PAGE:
Badger badgers badgers

Phil Badger is the Parliamentary candidate for Lewisham Deptford, standing on behalf of the Democratic Reform party. Campaign team member Robert wrote this article explaining why he's on team Badger, and since Brock is of course the olde-Englishe word for badger, we're happy to provide a platform for him to share his thoughts. Here you go:

When Phil listened to Marie, he was sad to hear a story that he has heard many times before – one of injustice. Marie suffered abuse at the hands of her husband, who she rightly feared to leave. Having found the bravery to do so, Marie is now homeless, jobless, and opportunity-less. Being of South African origin, she has been denied a visa to stay, but is also of such poor health that she cannot be deported.

Like cutting foreign aid and expecting it not to increase immigration, does it not contradict common sense to deny people like Marie a voice? 

In 2003, a BBC documentary reported two Brockley families living side by side, but separated by an insurmountable gap in wealth and opportunities. Then, Debbie Brett opined to be treated as an individual, and not simply a statistic. Whether they come from polls like IPSOS MORI, official GLA reports, data gathered by local charities and businesses, or even from journalists, the statistics were well known then, and are well known now.

Phillip Badger is campaigning for meaningful relationships, built upon the principle of an inclusive democracy. An inclusive democracy means acting on local demands for affordable housing, food, justice, and the ability to participate not just in politics, but in the workplace too. But more than that, it means reaching out to people and groups throughout the constituency, and ensuring that no-one gets left behind.

Phil is practical in his pursuit of these goals, and it is why a vote for Phil counts for more than it would with anyone else. In an ultra safe seat such as Lewisham Deptford, the winning candidate is already chosen. But especially when that candidate has never stood for election before, your vote has a huge ability to influence. 

To those ends, Phil’s core campaign goals in Lewisham Deptford are to affect:

1. Increased local consultation
2. A shift in the focus of relationships, from MP-Westminster to MP-constituent
3. Introduction of permanent online democratic initiatives
4. Commitments to end injustices such as homelessness and food poverty

These goals are strongly voiced by people up and down the constituency. Moreover, our campaign has good chances of seeing them achieved.

If you don’t agree with us, then use your vote to support someone else. But if you do agree with us that these campaign goals will improve the quality of life, then voting for us will send a strong message of support to whoever wins the election. Most of all, please do not waste your vote. Thanks for reading!


Anon said...

"two Brockley families living side by side, but separated by an insurmountable gap in wealth and opportunities."
The social housing family may have lacked wealth, because the mother took out loans at high interest rates. Both families had opportunities but the social housing family children moaned, "there was nothing to do", yet the wealthier families children found lots to do that was free.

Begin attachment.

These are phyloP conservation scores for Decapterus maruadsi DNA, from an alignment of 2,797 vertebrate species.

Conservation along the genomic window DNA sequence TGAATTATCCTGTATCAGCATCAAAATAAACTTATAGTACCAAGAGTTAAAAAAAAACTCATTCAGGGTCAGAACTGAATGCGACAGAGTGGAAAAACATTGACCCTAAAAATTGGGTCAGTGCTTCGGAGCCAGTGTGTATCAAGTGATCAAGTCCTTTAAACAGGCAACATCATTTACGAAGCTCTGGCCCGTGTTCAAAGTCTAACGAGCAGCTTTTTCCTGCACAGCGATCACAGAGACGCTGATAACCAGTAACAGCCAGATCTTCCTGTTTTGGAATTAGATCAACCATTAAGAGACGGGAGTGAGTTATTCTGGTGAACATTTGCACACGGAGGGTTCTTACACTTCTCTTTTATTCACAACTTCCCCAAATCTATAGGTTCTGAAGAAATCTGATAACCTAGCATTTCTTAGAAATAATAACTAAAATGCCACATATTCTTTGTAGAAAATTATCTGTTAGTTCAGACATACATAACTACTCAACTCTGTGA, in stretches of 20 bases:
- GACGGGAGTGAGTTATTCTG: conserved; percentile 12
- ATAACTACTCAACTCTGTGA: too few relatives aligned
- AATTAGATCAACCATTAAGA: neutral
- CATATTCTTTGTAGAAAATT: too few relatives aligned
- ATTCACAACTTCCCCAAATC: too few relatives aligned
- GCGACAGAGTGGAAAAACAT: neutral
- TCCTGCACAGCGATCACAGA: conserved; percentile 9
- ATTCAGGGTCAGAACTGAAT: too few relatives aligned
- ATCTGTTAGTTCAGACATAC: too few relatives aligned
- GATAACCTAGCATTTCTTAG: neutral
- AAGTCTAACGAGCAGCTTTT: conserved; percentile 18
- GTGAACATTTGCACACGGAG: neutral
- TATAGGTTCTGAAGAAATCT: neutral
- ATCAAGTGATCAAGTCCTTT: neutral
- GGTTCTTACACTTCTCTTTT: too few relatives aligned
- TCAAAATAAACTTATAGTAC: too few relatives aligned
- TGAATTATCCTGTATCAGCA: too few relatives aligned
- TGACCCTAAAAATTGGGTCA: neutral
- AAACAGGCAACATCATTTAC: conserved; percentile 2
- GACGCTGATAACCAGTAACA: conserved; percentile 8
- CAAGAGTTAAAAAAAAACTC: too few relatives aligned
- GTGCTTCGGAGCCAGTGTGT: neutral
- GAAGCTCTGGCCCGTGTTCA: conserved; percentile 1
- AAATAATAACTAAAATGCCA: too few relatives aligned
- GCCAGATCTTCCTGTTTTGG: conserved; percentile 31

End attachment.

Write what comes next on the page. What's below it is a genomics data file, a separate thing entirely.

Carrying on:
The social housing family regarded it as their right to be subsidised by the wealthier and then bitch about their lot, rather than be inspired to better themselves.

AliAfro said...

Do you read the daily mail by any chance?

Anon said...

No, but I did watch that documentary and heard the social housing children complaining there was nothing to do....when there was clearly lots to do for free as the wealthier children demonstrated.

There was another series about the Z Tower (private) and another tower block (social). People in the social housing tower complained of things being broken as if buttons, door handles, glass panels magically got broken without human intervention.

The tenants in social housing complained about noise and rubbish but it was them causing the noise & rubbish.

Woman of Brockley said...

I don't read the Daily Mail but that documentary was really dispiriting. The family in social housing complained that there was nothing to do - there is a park, said the mother, but it's up a hill. She made it sound as if you would have to hack your way up an ice sheet to get to the park but they lived in Breakspears Road and were talking about Hilly Fields. Meanwhile, the affluent family were talking about how lovely it was to be able to send their children to a free secondary school,as if free education was some wonderful novelty they'd just discovered, because it meant they could afford a second home in France and lots of after-school activities for the children. They lived a few blocks apart and in different worlds.

Robert said...

Hi all, thanks for your comments! Regardless of the example used, I'm sure that you all recognise the factual inequalities existing within the community. Put simply, more resources often translates into a louder voice. Phil's campaign (which is only just starting with this election) is about recognising that if you have a stake in any decision, then you should also have an equivalent voice.

One example of a Democratic Reform initiative is the Open Parliament, which allows all people to have an equal voice in decision making - primarily online, through initiatives such as (not launched yet), but also through face to face conferences. What do you think to initiatives such as this? Would you agree that whoever becomes MP should collaborate in the development of such inclusive decision making processes?

Brockley Central Label Cloud